A solar project on several buildings along a major Twin Cities rail corridor is being studied to determine how distributed energy could impact future transit investments.
Collectively generating one megawatt of electricity, the four projects along the Green Line — a light rail line connecting downtown Minneapolis and St. Paul — were funded in part by a $1.8 million Xcel Renewable Development Fund grant.
“We’re looking at if there’s value in the future of using distributed energy resources to reduce the cost of additional electrical infrastructure along transit lines,” said Eric Pasi, vice president of business development at IPS Solar in Minneapolis.
Originally, IPS Solar founder Ralph Jacobson conceived of having solar offset the need to build more distribution and Xcel Energy, the utility serving the line, could reduce the need for additional distribution or transmission.
Funding for the project came after the Green Line was under construction, he said, so the premise was not tested. Yet Pasi said once all the panels are operating the energy they will produce roughly equivalent to 7 percent of the electricity consumed by the 11-mile Green Line.
IPS Solar partnered with WGL Energy, a Washington, D.C.-based energy developer which leases the rooftops and sells the electricity back to the building owners. The company manages more than 300 MW of distributed energy in 23 states and the District of Columbia.
The third-party ownership model approach was relatively new in Minnesota when IPS Solar first began talking to building owners, Pasi said. But once they understood the concept the sell became easy, especially since on average they could save 20 percent on their electricity bills, he said.
”It took a couple of years to speak to commercial real estate owners and get them comfortable with leasing their roof space and lowering their electricity bill,” he said. “It was a new conversation back in 2013 and that’s why it took a long time for the project to reach fruition. The idea of creating revenue from your rooftop had not spread.”
Building owners sign a 15-year contract with WGL Energy and when it ends they are given the option of purchasing the solar panels, Pasi said. They can expect to save as much as 20 percent on the energy produced by the panels, he added.
As part of the project IPS Solar built two of the largest solar installations in St. Paul. The historic Court International Building — opened in 1915 — boasts a 430 kilowatt array, Pasi said. The nearby University Enterprise Labs, an innovation center, has a 390 kW installation. The final project, a 110 kW array, is atop an office building.
Max Currie is construction manager with Suntide Commercial Realty, which manages two buildings in the project: Court International and the 1000 University, which has a 40 kW installation. The power generated from the panels costs two thirds of what he pays Xcel for electricity, he said.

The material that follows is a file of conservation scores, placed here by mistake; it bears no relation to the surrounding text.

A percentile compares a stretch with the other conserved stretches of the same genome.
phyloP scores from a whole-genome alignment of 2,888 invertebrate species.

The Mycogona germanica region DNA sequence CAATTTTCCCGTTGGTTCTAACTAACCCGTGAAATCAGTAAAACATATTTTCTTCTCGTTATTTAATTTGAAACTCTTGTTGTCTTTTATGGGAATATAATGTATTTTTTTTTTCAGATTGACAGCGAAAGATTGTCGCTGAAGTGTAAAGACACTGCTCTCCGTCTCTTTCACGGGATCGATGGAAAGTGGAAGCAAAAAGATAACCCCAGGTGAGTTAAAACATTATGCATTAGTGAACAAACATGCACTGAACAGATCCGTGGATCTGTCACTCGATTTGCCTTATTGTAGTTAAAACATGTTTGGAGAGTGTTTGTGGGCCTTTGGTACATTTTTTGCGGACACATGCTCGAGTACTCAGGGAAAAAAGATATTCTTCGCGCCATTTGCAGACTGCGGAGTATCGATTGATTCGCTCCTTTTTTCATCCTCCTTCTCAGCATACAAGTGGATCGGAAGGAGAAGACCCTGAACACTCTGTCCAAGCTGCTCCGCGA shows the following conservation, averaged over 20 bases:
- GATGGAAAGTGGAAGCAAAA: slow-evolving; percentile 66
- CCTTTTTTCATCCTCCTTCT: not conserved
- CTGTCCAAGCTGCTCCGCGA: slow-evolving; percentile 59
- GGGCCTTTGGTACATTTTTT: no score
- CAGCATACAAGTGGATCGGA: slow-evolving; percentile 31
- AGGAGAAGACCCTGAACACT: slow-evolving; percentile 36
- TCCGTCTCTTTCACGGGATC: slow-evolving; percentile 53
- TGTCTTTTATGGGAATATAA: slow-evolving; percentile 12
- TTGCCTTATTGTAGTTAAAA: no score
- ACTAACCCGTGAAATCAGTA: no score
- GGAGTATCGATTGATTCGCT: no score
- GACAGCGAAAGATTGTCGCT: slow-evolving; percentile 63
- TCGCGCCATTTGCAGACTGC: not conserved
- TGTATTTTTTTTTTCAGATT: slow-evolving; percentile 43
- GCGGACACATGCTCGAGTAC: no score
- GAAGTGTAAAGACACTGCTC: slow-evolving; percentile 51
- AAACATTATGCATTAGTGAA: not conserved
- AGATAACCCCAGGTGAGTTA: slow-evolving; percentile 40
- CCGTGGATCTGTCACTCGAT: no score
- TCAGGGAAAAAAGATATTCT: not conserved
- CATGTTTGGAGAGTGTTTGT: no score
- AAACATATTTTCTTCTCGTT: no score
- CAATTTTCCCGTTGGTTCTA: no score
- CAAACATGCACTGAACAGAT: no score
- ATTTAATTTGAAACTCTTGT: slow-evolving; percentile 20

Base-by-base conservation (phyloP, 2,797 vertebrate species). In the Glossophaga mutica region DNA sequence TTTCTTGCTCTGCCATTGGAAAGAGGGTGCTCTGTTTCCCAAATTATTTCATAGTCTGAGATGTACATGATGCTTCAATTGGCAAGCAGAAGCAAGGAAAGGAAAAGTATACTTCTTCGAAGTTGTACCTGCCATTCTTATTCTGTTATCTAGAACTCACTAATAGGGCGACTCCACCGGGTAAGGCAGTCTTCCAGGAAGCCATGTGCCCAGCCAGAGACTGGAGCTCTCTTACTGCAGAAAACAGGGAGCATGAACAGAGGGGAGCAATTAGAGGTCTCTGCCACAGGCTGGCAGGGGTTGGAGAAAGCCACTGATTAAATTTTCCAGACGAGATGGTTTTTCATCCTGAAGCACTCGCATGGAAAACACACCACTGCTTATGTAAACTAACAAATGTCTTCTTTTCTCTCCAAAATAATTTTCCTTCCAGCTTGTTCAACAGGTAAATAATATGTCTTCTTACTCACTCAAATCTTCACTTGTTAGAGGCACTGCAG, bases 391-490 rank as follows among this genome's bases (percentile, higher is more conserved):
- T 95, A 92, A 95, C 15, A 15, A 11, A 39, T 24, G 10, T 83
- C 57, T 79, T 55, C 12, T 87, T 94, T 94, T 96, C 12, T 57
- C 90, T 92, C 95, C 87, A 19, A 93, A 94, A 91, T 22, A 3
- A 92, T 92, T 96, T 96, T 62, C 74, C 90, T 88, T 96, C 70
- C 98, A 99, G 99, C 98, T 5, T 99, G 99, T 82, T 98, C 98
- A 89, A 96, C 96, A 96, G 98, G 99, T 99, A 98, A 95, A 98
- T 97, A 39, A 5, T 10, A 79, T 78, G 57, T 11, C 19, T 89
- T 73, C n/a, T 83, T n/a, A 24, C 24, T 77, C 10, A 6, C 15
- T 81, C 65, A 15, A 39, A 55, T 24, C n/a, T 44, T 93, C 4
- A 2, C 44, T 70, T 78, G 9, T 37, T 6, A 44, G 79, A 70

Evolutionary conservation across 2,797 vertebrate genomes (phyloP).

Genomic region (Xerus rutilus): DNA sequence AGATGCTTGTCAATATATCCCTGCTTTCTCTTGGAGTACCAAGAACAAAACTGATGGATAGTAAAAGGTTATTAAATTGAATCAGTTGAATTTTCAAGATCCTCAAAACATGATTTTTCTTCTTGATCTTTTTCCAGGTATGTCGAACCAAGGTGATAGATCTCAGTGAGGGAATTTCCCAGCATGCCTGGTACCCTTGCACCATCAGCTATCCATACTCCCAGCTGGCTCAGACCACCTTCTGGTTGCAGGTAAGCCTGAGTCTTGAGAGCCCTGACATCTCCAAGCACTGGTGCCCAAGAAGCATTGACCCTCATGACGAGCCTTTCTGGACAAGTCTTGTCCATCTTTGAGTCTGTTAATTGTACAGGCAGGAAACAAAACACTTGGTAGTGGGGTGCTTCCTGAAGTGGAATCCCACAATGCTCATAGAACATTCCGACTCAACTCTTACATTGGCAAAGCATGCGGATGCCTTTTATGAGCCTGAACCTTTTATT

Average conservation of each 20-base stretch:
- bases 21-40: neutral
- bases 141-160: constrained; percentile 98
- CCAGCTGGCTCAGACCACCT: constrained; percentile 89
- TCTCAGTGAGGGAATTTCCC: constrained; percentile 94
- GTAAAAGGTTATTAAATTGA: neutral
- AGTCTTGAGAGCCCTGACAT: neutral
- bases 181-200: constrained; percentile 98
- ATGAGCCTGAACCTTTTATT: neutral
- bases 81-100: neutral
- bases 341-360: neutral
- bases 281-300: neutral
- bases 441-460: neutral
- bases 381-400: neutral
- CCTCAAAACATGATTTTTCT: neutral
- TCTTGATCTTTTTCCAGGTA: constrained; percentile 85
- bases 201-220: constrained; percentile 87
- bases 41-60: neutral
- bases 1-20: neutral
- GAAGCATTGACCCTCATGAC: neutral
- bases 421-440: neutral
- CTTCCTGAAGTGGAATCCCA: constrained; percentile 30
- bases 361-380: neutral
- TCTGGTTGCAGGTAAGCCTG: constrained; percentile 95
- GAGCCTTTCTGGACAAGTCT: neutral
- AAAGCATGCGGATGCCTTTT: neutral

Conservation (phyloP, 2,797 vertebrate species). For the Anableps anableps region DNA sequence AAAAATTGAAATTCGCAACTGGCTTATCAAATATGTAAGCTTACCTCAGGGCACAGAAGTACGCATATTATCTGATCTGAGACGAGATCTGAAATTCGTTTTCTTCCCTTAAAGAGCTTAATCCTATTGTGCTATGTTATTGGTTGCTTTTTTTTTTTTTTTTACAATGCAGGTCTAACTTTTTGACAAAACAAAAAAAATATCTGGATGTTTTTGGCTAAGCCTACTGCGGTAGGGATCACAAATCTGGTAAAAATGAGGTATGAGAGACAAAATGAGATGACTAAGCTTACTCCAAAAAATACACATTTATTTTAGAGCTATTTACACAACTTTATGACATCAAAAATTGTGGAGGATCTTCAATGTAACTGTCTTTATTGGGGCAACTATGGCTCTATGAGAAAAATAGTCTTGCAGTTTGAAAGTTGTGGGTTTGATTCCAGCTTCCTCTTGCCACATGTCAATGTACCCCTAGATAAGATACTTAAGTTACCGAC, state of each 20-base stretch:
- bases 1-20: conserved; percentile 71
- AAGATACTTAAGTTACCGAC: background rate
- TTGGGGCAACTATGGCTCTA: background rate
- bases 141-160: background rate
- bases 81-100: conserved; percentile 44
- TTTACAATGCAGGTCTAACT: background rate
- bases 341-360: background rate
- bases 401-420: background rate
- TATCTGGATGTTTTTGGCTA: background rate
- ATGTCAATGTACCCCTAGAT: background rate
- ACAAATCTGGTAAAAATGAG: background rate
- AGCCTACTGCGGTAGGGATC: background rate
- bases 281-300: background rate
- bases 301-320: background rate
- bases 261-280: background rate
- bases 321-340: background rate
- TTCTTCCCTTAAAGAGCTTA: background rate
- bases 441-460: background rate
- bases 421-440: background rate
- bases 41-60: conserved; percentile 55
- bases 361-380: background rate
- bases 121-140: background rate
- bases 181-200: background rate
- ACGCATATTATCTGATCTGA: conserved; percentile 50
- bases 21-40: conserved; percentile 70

More importantly, however, is that on the hottest and sunniest days of the year the panels reduce the amount of highly priced peak power commercial customers are charged due to the high demand on the grid.
A third of a reduction in peak demand charges translates into saving more than $2,200 a month in utility costs, Currie said.
The reason Suntide signed up with WGL came from a continued focus on energy efficiency and sustainability. The commercial real estate firm manages the first and second most energy efficient buildings in Minneapolis based on Energy Star ratings, he said.
There’s a marketing value in having efficient buildings, Currie noted, because so many tenants now want “green initiatives and carbon footprints and things of that nature,” he said.
“We paid nothing to put them up, it’s free and saving us money and helping the environment, all at the same time,” Currie said.
That’s precisely the appeal for MetroPlains Management, which operates 1919 University. The company’s 110 kW project will be turned out a bit later this year due some technical issues, said Jason Sklar, property manager. He expects the panel to produce four to six percent of the building’s energy needs.
Although the company has a much smaller and older solar array it manages on another building on University Avenue, the appeal of third party ownership made this deal happen, he said.
“I’d say that financial model of a third party financier allowed our property owners to easily make an agreement to allow solar panels to be allowed to be installed on this building,” Sklar said. “There were no upfront costs and a mutual benefit for both parties.”
The idea of solar on the Green Line is catching on, Pasi added, with projects planned for a Super Target and a senior complex. “Add those up and there are significant benefits to the grid in that area,” he said.